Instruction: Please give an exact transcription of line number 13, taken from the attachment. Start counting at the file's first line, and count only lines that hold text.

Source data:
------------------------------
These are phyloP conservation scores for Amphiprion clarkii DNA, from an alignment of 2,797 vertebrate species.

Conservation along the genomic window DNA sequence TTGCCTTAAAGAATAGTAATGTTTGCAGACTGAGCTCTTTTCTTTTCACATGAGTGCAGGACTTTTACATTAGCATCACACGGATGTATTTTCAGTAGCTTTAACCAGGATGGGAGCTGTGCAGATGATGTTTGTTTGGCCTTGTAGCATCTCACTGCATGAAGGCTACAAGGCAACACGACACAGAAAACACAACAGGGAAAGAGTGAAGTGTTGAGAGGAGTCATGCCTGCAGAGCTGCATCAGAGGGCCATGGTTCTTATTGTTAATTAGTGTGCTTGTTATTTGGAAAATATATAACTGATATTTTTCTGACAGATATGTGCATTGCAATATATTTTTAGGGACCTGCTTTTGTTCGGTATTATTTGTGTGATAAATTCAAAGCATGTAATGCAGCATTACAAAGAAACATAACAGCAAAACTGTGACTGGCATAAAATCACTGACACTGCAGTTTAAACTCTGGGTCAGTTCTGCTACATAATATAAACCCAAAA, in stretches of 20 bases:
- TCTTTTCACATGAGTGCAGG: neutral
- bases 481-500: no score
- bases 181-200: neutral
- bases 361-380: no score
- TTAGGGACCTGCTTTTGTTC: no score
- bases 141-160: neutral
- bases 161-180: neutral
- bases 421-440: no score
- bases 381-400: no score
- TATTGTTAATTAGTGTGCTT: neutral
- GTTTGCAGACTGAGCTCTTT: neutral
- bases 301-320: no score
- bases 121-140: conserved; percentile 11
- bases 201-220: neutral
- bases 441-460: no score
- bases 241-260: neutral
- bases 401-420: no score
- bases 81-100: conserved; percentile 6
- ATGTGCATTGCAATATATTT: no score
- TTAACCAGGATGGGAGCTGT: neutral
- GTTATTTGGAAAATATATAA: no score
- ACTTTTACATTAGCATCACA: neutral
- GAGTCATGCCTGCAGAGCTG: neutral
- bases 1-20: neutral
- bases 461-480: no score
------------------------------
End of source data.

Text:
- GTTTGCAGACTGAGCTCTTT: neutral